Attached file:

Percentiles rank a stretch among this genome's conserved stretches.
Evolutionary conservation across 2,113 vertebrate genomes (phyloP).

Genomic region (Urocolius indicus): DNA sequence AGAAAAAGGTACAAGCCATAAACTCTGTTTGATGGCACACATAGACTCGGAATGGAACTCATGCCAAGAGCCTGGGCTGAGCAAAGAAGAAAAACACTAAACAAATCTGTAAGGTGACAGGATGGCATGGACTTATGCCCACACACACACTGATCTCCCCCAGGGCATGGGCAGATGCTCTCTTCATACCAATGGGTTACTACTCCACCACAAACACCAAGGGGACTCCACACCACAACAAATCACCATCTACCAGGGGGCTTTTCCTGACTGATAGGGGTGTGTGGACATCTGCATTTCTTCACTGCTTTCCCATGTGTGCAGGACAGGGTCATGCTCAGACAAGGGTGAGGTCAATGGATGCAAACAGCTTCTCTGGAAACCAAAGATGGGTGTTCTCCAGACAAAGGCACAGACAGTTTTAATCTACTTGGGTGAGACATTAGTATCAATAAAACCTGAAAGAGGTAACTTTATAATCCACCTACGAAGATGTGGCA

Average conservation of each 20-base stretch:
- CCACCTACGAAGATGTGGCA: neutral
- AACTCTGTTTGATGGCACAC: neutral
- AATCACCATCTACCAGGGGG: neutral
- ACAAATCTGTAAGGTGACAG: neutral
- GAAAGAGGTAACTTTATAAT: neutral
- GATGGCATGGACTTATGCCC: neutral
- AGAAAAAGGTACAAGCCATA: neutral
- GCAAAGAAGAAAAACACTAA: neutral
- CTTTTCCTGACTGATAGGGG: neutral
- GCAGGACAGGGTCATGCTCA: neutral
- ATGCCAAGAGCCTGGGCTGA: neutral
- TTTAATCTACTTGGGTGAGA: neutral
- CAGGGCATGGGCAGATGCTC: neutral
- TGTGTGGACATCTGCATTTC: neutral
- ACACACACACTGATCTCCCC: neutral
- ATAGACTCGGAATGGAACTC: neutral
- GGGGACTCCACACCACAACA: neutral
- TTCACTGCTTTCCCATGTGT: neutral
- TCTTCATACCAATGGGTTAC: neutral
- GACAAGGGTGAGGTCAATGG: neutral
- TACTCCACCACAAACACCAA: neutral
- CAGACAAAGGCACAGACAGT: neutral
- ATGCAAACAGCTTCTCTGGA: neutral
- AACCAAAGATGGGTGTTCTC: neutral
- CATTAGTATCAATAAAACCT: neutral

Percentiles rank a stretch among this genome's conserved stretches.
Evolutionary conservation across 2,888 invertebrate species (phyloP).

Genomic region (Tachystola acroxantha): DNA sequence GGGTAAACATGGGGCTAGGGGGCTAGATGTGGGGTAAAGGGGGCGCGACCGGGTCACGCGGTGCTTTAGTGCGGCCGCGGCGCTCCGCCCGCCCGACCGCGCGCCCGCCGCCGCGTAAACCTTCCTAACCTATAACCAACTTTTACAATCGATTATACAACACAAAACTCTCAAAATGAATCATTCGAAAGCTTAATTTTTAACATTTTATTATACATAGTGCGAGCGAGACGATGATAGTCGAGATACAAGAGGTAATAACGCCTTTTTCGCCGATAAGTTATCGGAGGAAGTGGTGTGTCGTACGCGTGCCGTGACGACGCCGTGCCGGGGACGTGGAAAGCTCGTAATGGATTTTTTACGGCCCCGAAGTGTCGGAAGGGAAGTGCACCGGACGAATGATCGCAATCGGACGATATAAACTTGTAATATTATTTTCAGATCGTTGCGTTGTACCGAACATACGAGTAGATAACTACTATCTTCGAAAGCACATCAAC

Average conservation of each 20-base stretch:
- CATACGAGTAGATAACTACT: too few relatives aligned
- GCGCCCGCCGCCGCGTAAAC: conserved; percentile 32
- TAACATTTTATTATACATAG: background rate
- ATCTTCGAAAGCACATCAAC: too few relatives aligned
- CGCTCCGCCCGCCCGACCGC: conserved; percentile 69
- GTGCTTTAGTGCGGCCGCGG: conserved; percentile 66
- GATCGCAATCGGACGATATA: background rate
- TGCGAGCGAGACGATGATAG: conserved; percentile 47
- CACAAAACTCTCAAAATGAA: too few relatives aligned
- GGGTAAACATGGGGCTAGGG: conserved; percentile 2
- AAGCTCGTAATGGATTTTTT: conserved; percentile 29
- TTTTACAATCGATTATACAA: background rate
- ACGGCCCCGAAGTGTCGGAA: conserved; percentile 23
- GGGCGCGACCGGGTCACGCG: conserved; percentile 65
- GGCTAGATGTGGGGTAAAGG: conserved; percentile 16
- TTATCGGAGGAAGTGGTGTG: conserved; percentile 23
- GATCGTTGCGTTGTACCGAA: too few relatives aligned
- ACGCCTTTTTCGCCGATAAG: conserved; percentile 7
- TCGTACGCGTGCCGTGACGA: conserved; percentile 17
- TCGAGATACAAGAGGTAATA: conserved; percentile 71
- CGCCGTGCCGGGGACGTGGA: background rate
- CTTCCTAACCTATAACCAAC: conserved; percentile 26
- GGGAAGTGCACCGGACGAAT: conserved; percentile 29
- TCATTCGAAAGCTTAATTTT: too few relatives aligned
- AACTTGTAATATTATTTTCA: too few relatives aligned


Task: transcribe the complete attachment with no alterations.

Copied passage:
Percentiles rank a stretch among this genome's conserved stretches.
Evolutionary conservation across 2,113 vertebrate genomes (phyloP).

Genomic region (Urocolius indicus): DNA sequence AGAAAAAGGTACAAGCCATAAACTCTGTTTGATGGCACACATAGACTCGGAATGGAACTCATGCCAAGAGCCTGGGCTGAGCAAAGAAGAAAAACACTAAACAAATCTGTAAGGTGACAGGATGGCATGGACTTATGCCCACACACACACTGATCTCCCCCAGGGCATGGGCAGATGCTCTCTTCATACCAATGGGTTACTACTCCACCACAAACACCAAGGGGACTCCACACCACAACAAATCACCATCTACCAGGGGGCTTTTCCTGACTGATAGGGGTGTGTGGACATCTGCATTTCTTCACTGCTTTCCCATGTGTGCAGGACAGGGTCATGCTCAGACAAGGGTGAGGTCAATGGATGCAAACAGCTTCTCTGGAAACCAAAGATGGGTGTTCTCCAGACAAAGGCACAGACAGTTTTAATCTACTTGGGTGAGACATTAGTATCAATAAAACCTGAAAGAGGTAACTTTATAATCCACCTACGAAGATGTGGCA

Average conservation of each 20-base stretch:
- CCACCTACGAAGATGTGGCA: neutral
- AACTCTGTTTGATGGCACAC: neutral
- AATCACCATCTACCAGGGGG: neutral
- ACAAATCTGTAAGGTGACAG: neutral
- GAAAGAGGTAACTTTATAAT: neutral
- GATGGCATGGACTTATGCCC: neutral
- AGAAAAAGGTACAAGCCATA: neutral
- GCAAAGAAGAAAAACACTAA: neutral
- CTTTTCCTGACTGATAGGGG: neutral
- GCAGGACAGGGTCATGCTCA: neutral
- ATGCCAAGAGCCTGGGCTGA: neutral
- TTTAATCTACTTGGGTGAGA: neutral
- CAGGGCATGGGCAGATGCTC: neutral
- TGTGTGGACATCTGCATTTC: neutral
- ACACACACACTGATCTCCCC: neutral
- ATAGACTCGGAATGGAACTC: neutral
- GGGGACTCCACACCACAACA: neutral
- TTCACTGCTTTCCCATGTGT: neutral
- TCTTCATACCAATGGGTTAC: neutral
- GACAAGGGTGAGGTCAATGG: neutral
- TACTCCACCACAAACACCAA: neutral
- CAGACAAAGGCACAGACAGT: neutral
- ATGCAAACAGCTTCTCTGGA: neutral
- AACCAAAGATGGGTGTTCTC: neutral
- CATTAGTATCAATAAAACCT: neutral

Percentiles rank a stretch among this genome's conserved stretches.
Evolutionary conservation across 2,888 invertebrate species (phyloP).

Genomic region (Tachystola acroxantha): DNA sequence GGGTAAACATGGGGCTAGGGGGCTAGATGTGGGGTAAAGGGGGCGCGACCGGGTCACGCGGTGCTTTAGTGCGGCCGCGGCGCTCCGCCCGCCCGACCGCGCGCCCGCCGCCGCGTAAACCTTCCTAACCTATAACCAACTTTTACAATCGATTATACAACACAAAACTCTCAAAATGAATCATTCGAAAGCTTAATTTTTAACATTTTATTATACATAGTGCGAGCGAGACGATGATAGTCGAGATACAAGAGGTAATAACGCCTTTTTCGCCGATAAGTTATCGGAGGAAGTGGTGTGTCGTACGCGTGCCGTGACGACGCCGTGCCGGGGACGTGGAAAGCTCGTAATGGATTTTTTACGGCCCCGAAGTGTCGGAAGGGAAGTGCACCGGACGAATGATCGCAATCGGACGATATAAACTTGTAATATTATTTTCAGATCGTTGCGTTGTACCGAACATACGAGTAGATAACTACTATCTTCGAAAGCACATCAAC

Average conservation of each 20-base stretch:
- CATACGAGTAGATAACTACT: too few relatives aligned
- GCGCCCGCCGCCGCGTAAAC: conserved; percentile 32
- TAACATTTTATTATACATAG: background rate
- ATCTTCGAAAGCACATCAAC: too few relatives aligned
- CGCTCCGCCCGCCCGACCGC: conserved; percentile 69
- GTGCTTTAGTGCGGCCGCGG: conserved; percentile 66
- GATCGCAATCGGACGATATA: background rate
- TGCGAGCGAGACGATGATAG: conserved; percentile 47
- CACAAAACTCTCAAAATGAA: too few relatives aligned
- GGGTAAACATGGGGCTAGGG: conserved; percentile 2
- AAGCTCGTAATGGATTTTTT: conserved; percentile 29
- TTTTACAATCGATTATACAA: background rate
- ACGGCCCCGAAGTGTCGGAA: conserved; percentile 23
- GGGCGCGACCGGGTCACGCG: conserved; percentile 65
- GGCTAGATGTGGGGTAAAGG: conserved; percentile 16
- TTATCGGAGGAAGTGGTGTG: conserved; percentile 23
- GATCGTTGCGTTGTACCGAA: too few relatives aligned
- ACGCCTTTTTCGCCGATAAG: conserved; percentile 7
- TCGTACGCGTGCCGTGACGA: conserved; percentile 17
- TCGAGATACAAGAGGTAATA: conserved; percentile 71
- CGCCGTGCCGGGGACGTGGA: background rate
- CTTCCTAACCTATAACCAAC: conserved; percentile 26
- GGGAAGTGCACCGGACGAAT: conserved; percentile 29
- TCATTCGAAAGCTTAATTTT: too few relatives aligned
- AACTTGTAATATTATTTTCA: too few relatives aligned